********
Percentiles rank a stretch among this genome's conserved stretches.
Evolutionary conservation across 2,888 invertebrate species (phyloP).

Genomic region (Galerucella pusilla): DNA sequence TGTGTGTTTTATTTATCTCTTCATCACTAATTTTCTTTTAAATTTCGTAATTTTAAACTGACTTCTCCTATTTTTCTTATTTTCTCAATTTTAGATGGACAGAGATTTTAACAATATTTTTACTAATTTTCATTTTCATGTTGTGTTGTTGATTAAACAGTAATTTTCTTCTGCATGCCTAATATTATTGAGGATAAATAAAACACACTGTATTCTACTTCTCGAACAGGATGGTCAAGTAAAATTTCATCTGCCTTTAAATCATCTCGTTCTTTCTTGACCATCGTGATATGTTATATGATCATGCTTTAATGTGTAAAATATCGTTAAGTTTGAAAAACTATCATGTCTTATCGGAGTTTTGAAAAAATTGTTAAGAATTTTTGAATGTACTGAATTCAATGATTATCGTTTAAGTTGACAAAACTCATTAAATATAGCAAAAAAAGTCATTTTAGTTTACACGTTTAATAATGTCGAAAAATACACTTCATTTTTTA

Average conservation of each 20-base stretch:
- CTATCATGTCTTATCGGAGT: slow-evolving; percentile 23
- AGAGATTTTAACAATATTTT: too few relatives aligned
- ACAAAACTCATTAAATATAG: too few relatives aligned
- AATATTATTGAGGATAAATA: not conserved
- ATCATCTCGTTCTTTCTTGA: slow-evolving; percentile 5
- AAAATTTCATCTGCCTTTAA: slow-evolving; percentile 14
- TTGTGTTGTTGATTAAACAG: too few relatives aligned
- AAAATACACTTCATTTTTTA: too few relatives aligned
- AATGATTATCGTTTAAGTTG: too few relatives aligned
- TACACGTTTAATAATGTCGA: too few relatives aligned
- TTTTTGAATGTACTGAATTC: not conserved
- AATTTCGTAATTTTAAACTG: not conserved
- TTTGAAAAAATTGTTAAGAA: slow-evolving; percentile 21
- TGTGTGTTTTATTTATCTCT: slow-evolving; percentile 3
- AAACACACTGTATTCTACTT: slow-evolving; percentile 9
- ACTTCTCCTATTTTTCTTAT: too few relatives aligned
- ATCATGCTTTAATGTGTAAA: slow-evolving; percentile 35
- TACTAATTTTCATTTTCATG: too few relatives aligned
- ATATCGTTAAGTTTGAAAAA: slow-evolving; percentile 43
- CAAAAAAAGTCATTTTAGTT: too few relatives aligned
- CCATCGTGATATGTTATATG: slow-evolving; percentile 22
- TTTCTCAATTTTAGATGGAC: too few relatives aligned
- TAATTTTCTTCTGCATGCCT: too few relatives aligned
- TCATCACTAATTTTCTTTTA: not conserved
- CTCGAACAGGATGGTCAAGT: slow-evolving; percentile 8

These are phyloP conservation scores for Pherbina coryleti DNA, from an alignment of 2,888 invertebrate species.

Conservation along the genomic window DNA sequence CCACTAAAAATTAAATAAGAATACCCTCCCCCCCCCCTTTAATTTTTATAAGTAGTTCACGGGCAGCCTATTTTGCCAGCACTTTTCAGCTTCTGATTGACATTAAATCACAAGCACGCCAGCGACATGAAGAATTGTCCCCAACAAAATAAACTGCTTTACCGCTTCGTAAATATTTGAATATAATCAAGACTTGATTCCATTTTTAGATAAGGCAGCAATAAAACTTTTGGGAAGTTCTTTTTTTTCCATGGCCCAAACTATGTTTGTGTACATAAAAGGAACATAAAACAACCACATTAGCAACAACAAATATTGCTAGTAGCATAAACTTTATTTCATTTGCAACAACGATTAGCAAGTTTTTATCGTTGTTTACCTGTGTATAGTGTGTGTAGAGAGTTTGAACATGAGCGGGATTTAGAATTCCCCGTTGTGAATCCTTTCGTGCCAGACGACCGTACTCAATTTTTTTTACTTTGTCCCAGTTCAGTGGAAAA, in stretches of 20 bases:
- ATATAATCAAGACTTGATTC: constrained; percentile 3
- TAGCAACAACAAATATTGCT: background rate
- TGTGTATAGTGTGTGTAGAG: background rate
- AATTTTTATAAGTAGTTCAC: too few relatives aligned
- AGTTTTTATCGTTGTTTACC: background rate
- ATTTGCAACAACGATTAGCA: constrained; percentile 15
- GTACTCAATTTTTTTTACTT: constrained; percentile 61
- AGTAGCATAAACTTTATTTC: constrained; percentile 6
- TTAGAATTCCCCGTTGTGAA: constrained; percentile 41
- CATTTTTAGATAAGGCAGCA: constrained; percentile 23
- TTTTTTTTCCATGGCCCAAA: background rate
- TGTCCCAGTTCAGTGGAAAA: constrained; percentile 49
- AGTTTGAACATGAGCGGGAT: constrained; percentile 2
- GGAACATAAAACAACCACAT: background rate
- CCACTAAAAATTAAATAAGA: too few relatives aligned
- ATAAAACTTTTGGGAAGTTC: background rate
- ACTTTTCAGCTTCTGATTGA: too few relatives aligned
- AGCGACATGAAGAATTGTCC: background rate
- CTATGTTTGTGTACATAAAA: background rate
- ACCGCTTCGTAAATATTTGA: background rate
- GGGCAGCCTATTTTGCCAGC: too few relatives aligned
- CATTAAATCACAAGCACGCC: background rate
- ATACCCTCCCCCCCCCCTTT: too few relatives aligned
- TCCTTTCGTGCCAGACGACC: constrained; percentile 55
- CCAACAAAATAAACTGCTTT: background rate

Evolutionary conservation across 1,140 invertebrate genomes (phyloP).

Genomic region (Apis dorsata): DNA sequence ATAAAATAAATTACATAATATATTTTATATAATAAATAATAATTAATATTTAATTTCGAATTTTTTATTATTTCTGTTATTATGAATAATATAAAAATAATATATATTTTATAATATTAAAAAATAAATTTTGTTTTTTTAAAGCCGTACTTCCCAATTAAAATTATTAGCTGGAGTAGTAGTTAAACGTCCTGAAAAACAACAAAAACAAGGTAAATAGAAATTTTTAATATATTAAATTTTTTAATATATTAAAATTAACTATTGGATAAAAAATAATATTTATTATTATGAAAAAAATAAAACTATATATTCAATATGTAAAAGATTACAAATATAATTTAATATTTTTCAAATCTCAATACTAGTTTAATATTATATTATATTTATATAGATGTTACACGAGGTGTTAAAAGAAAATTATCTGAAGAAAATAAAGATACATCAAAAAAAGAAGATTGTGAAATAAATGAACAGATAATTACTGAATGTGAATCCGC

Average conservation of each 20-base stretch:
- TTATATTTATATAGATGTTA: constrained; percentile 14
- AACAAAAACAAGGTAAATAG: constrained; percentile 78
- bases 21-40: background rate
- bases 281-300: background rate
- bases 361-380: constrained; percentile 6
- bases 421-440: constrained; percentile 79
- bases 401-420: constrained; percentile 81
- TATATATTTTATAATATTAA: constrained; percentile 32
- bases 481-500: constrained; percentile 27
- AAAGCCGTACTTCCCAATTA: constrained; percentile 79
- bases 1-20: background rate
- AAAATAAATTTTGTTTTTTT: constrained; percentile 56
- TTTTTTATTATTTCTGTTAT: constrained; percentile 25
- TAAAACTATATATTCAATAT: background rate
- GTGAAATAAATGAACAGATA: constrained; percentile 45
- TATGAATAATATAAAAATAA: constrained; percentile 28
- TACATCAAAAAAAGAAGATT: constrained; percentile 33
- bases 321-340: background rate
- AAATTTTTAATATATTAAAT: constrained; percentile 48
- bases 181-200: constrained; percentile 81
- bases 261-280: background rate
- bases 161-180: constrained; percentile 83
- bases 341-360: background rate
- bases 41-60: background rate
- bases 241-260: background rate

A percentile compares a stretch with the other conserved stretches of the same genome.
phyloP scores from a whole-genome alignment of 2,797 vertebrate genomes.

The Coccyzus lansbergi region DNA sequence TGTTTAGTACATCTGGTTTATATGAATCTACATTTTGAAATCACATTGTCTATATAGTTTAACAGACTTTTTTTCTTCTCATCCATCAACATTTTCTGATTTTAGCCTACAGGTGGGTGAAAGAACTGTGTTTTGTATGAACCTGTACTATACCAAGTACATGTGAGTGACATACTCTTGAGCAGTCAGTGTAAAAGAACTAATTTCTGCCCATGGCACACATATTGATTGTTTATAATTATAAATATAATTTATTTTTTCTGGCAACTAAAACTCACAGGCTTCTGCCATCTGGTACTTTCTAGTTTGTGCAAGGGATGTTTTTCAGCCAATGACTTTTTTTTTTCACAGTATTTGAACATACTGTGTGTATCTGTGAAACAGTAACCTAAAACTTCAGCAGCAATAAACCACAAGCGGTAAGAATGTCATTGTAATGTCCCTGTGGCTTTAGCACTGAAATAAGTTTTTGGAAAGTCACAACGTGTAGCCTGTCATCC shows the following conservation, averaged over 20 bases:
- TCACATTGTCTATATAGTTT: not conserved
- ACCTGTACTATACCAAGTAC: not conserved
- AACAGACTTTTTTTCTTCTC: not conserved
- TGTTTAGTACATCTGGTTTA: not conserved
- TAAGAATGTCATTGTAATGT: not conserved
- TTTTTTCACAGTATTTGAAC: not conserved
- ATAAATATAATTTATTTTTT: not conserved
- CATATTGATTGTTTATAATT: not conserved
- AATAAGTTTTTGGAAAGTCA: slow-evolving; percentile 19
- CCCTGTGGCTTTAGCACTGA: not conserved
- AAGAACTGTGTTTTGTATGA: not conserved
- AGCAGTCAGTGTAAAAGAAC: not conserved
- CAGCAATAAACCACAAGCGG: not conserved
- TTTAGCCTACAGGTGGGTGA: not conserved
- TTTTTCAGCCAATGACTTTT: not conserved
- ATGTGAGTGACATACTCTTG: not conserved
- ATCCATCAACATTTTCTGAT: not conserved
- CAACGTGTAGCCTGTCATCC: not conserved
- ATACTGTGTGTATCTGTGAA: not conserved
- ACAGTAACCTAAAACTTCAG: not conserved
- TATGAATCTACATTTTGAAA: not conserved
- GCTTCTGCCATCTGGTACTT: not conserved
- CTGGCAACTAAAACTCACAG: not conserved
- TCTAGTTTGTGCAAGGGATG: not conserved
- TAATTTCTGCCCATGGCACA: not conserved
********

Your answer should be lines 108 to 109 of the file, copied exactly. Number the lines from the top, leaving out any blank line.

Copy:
- TATGAATCTACATTTTGAAA: not conserved
- GCTTCTGCCATCTGGTACTT: not conserved